Yet another Fleischer cartoon using a “needle-drop”. It’s a Screen Song, Just A Gigolo, and its opening scenes (set in a cabaret) use a sped-up version of The Scat Song by Baron Lee and his Blue Rhythm Band.
And here’s an interesting speculation.
It is entirely possible that we’ve narrowed it down to two of several issues. Only on the Melotone and Perfect issues is “The Scat Song” coupled with “Heat Waves”, which appeared in Betty Boop’s Penthouse.
Now, we’ve seen it happen that Fleischer’s cats used both sides of a given record–the Edidie Peabody items, and the coupling by Red Pepper Sam. If this here is another such case, it signifies a “waste not want not” attitude–why send some inbetweener up to Harlem to get records that they already have?
Found another one, and it uses another Billy Costello item for a brief needle-drop.
It’s Boo Boo Theme Song, and it uses (at 2:31) the Red Pepper Sam version of “Dinah”–at least one chorus of it.
The print that is on YT–a beat-up old NTA print (above)–is shorn of the section featuring The Funnyboners. Part of that section is on YT as well–but not all of it, and not the transitions from cartoon to live-action.
“Dinah” was the original flip side of “Nobody’s Sweetheart”, which was used in Betty Boop, M.D.
The earliest evidence of him I know is on a 1941 album of cowboy songs by Texas Jim Robertson, a NYC-based cowboy singer. Most of this artist’s discs appeared on Bluebird, but this album was done for Victor.
On this album, Robertson is aided and abetted by a male quartet. The two tenors in this quartet are Roy Halee and Walter Scanlan–the latter a veteran of the recording scene who goes back to 1909, when he first recorded under his real name of Walter Van Brunt.
Further, Halee was the singing voice of Mighty Mouse, and thus possessed a sterling tenor voice. I find it a little hard to believe that he would risk his tenor voice by doing Heckle & Jeckle later on – especially the Durante-rough voice of Heckle. (The British-inflected tones of Jeckle would be less of a strain on Halee’s pipes, if it is he.)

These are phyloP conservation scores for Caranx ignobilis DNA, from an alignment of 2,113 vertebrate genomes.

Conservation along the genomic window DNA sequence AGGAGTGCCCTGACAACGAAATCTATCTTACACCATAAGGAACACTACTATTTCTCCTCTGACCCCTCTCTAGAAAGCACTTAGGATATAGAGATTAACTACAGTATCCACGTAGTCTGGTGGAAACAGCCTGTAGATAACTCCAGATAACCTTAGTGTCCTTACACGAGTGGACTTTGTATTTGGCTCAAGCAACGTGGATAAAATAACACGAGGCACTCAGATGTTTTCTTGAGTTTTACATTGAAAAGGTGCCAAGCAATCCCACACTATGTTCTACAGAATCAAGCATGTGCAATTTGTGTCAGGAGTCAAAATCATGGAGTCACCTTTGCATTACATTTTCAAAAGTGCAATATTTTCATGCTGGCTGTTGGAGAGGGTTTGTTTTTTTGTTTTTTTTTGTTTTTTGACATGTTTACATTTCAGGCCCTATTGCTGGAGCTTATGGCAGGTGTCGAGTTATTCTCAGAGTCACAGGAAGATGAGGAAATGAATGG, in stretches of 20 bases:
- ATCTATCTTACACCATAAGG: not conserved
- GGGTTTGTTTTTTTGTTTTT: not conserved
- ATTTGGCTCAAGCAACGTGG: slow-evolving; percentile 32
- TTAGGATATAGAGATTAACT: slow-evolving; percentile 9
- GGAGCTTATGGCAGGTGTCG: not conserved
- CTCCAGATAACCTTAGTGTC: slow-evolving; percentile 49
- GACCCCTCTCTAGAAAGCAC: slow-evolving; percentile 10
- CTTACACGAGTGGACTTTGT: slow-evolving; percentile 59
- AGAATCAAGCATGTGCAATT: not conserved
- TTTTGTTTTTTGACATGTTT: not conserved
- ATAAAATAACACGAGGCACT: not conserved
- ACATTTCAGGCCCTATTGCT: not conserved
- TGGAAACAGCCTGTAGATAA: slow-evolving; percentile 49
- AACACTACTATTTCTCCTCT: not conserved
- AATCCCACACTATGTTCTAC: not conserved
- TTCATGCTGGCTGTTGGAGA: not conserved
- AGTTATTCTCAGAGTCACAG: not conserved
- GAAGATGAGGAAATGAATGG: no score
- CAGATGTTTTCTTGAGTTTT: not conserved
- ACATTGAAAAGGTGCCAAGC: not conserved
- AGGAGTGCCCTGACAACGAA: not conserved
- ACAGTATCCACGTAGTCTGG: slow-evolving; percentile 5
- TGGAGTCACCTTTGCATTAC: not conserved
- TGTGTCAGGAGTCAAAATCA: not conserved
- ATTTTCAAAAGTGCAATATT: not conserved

The only voices credited on two Terrytoon LPs I have are Tom Morrison and Roy Halee. Morrison’s natural voice was baritone, as heard narrating many “Mighty Mouse” cartoons. (He did MM’s speaking voice in commercials for Colgate Dental Cream and in the opening of “Mighty Mouse Playhouse” – though on MMP, that voice sounds more like a tenor, although not like Halee’s singing voice.)
I am not so sure about Halee doing Heckle or Jeckle in the theatrical shorts (with the exception of 1960s cartoons like Sappy New Year and Messed-Up Movie Makers). My misgivings are not based on the sounds heard, but rather on what strikes me as common sense.
Roy Halee was a rich-voiced tenor, and just the right voice for the singing of Mighty Mouse. It strikes me that Halee would have been proud of his tenor voice, and would not want to risk it doing the roughhouse cadences of Heckle. As a singer myself, I can understand this attitude.
The Terrytoons Closing Door Logo
Which reminds me. . . I’ve been looking on a site called closinglogos.com. They’re a wiki dealing with studio logos.
Their post for Terrytoons is not really complete. They do bring up the “dressing room door” logo found on Terrytoons series of the 1950’s and 1960’s–but they don’t mention that was also used on the syndicated “Farmer Al Falfa Show”.
Further, they don’t mention that, when the logo was first used, its soundtrack was a slamming door, and a descending blast on a penny-whistle. This was used on “MIghty Mouse Playhouse” until the end of 1959, when somebody decided to yank a lick from the soundtrack of an existing cartoon, and put it over the slamming door.
A different lick was lifted for the 1960-61 season of “The Heckle and Jeckle Cartoon Show”. Later, a third lick was used for “Mighty Mouse Playhouse”.
For “The Deputy Dawg Show”, a special lick was created for the same basic footage, done by the four-piece combo that provided the music for all “Deputy Dawg” cartoons.
The door-slam logo was used on “MMP” until the end of the 1965-66 season. It also appeared on the H&J series on CBS that same season, with the pennywhistle. And, if memory serves, the pennywhistle returned for the 1971-72 H&J run on NBC.